But for a while, it looks like Indonesia was succeeding in forging forward with a diverse nation of 17,000 islands and hundreds of ethnic and linguistic groups. Succeeding United States governments certainly approved of Indonesia’s direction and even hailed it, at one time or another, as one of the more stable economies of the free world.

Until recently.

The unraveling seems to have been immediately caused by the current economic crisis, which placed the Indonesian government in a very weak position to sustain strong tactics or fend off both external and internal pressures. But beyond this, it should be understood that the economic crisis in fact was made far worse and acutely hurting by the structural and moral defects of a regime that had for so long practiced cronyism and all the corrupting manipulations that came along with it.

A Cental Intelligence Agency dossier on Indonesia, at least the one available to the public, mentions of the challenges for Indonesia to establish a macroeconomic policy framework that addresses longstanding grievances and inequities underlying much of the current unrest in the nation. The International Monetary Fund was more straightforward and demanded reforms of the corrupt practices that had made the Indonesian economy so susceptible to collapse. Elsewhere, other critical authors and magazines are more outspoken about these grievances, inequities and corrupt practices. They write about the wealth amassed by an influential few and about how certain sectors have been brutalized in the interests of big businesses.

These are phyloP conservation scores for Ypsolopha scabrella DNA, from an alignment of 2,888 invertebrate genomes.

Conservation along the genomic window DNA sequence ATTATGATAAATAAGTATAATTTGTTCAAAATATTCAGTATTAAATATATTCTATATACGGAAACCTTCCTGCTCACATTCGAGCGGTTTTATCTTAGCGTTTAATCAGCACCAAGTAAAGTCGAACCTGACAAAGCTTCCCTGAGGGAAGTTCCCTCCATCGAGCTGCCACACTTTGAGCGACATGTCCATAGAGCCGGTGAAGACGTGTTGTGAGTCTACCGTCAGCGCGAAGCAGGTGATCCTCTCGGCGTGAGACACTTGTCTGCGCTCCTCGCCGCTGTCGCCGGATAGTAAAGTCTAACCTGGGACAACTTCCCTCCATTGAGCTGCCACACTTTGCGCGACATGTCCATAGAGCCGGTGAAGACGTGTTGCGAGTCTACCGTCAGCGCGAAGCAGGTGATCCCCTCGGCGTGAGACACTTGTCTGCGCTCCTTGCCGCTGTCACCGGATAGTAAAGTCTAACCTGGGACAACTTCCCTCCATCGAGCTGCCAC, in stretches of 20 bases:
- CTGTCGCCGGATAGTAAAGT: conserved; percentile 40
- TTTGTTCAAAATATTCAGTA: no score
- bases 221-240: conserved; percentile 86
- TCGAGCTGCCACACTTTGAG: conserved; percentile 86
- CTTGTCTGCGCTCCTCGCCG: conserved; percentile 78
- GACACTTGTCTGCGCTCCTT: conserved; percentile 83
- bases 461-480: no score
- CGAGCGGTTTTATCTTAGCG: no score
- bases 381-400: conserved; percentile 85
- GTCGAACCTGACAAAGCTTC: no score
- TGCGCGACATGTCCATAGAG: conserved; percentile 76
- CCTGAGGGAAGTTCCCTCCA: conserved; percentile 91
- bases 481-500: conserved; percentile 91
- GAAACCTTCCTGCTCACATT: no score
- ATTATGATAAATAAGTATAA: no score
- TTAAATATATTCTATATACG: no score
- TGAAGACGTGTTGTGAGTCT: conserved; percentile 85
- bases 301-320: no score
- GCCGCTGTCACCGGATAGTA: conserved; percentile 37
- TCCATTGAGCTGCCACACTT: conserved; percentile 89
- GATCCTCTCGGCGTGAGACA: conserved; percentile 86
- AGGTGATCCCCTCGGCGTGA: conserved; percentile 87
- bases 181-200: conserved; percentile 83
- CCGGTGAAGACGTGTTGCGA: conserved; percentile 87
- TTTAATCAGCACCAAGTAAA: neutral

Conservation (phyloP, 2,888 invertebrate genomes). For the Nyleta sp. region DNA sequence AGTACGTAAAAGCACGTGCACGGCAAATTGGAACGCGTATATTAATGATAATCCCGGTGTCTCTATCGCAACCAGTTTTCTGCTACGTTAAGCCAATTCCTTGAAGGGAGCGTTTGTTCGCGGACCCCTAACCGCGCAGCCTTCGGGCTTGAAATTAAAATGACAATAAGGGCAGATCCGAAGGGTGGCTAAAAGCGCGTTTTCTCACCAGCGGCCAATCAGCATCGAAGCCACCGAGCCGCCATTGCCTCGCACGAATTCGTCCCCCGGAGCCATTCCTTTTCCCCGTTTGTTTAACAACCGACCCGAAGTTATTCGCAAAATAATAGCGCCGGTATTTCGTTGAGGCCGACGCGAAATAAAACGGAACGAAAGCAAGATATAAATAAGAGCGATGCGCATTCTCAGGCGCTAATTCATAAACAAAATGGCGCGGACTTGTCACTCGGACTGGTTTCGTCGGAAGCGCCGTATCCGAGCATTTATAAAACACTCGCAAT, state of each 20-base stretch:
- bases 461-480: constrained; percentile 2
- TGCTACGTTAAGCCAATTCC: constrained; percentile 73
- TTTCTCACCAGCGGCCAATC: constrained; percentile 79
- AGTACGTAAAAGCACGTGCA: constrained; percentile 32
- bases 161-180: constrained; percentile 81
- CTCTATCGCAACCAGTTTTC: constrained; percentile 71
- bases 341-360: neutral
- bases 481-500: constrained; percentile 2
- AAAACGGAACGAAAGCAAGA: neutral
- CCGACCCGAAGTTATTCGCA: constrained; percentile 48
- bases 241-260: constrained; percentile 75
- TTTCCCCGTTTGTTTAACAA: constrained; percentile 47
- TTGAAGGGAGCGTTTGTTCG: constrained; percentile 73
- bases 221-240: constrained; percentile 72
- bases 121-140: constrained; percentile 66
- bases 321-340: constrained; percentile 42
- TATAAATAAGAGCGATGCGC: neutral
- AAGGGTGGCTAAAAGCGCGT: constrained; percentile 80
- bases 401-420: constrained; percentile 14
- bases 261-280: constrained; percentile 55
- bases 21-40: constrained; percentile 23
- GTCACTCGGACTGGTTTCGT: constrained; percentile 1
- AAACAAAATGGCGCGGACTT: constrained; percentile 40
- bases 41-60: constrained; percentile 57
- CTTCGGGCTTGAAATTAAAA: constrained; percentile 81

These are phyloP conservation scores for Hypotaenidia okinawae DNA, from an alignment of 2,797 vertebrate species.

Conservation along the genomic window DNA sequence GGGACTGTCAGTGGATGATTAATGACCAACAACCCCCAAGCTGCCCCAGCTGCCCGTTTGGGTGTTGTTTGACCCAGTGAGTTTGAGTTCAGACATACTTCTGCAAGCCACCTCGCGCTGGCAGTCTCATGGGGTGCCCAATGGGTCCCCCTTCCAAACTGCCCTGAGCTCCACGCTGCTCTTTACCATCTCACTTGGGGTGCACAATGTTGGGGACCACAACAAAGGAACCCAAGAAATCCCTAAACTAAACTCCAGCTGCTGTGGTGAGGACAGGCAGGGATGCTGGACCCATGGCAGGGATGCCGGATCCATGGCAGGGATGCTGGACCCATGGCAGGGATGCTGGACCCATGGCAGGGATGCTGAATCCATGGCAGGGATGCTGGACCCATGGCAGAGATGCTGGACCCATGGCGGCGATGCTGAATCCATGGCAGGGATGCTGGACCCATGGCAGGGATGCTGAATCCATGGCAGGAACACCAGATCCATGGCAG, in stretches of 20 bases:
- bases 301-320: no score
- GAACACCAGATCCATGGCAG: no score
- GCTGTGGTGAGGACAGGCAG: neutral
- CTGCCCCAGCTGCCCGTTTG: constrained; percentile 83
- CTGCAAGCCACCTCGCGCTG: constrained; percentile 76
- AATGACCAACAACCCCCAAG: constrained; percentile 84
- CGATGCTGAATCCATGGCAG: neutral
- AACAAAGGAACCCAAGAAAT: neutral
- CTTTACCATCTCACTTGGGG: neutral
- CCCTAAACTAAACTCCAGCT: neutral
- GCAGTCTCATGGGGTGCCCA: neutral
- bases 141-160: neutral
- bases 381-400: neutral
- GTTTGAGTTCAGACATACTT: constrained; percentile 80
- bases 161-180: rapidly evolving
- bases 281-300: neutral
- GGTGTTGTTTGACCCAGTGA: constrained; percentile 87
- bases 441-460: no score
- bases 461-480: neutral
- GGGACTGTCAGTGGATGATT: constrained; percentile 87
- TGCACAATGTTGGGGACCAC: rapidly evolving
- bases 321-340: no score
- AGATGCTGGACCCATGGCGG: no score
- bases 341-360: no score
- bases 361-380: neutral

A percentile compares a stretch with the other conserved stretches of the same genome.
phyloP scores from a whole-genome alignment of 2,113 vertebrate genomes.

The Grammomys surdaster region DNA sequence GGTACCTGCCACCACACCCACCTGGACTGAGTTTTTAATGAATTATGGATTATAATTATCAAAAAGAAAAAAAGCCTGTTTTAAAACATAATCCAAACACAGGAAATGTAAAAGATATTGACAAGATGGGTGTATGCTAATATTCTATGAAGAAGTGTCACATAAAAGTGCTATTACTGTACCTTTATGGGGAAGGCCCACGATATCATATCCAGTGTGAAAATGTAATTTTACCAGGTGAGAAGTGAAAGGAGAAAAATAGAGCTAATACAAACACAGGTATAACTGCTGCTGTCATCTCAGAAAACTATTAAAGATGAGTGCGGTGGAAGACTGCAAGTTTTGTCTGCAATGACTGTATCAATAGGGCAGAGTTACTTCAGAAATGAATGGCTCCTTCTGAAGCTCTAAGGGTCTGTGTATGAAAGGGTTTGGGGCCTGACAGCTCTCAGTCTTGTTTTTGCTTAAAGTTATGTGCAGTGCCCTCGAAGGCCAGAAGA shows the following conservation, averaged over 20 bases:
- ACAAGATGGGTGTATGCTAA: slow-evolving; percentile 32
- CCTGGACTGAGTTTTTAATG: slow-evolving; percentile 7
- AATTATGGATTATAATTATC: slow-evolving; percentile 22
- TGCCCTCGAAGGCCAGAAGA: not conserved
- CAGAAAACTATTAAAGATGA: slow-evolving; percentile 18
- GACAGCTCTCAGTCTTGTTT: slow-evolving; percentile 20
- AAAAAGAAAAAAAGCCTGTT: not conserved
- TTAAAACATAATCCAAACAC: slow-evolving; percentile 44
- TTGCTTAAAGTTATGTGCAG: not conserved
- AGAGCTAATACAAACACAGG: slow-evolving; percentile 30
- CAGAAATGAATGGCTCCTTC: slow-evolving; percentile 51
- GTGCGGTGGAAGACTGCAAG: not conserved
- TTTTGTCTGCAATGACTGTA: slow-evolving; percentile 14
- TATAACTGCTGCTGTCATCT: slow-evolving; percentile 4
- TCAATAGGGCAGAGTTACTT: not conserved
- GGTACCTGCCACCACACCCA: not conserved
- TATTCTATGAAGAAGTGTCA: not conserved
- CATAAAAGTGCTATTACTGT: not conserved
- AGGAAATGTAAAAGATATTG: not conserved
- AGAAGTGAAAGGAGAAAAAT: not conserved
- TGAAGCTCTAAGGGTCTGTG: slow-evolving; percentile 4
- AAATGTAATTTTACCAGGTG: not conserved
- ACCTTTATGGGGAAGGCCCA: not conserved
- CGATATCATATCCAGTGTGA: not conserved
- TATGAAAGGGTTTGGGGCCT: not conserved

Cronyism in Indonesia was such that the divide between the rich and the poor ran wide and deep. It created cracks that ensured the Indonesian economy came crashing down hard at the first rumbling of a financial quake.

In the case of East Timor, what could have been developed and could have been resolved peacefully during the last 25 years of occupation, was actually left to deteriorate some more while its resources, particularly the money that government poured into it and its coffee industry, were taken advantaged of by people of influence. Sounds familiar?

The result was a powder keg of anarchy and violence whose explosion was so fierce even international bodies like the United Nations were caught quite flat-footed and appearing seemingly stupid for being so nave and so amateurish.

Thus, if someone, a cardinal or someone less sober, speaks about situations in the Philippines approaching those of East Timor, it is not without any basis. Cronyism had been our undoing during the martial law years, a time when trapo politics reigned unconscionably, a time which saw the fiercest of the Moro wars re-enacted out. A time when terror was sown, not only in Mindanao, but throughout the land, presumably against Communist and secessionist bogeymen. A terror which only abated when Malacanang residents and their accouterment, cronies and trapos, were dislodged.

Thus, when people see that the same cronyism, the same mindset, even the same faces, are slowly returning back to haunt the landscape, do we wait for that blast of evil to overcome us before we realize how near we are to our own East Terror?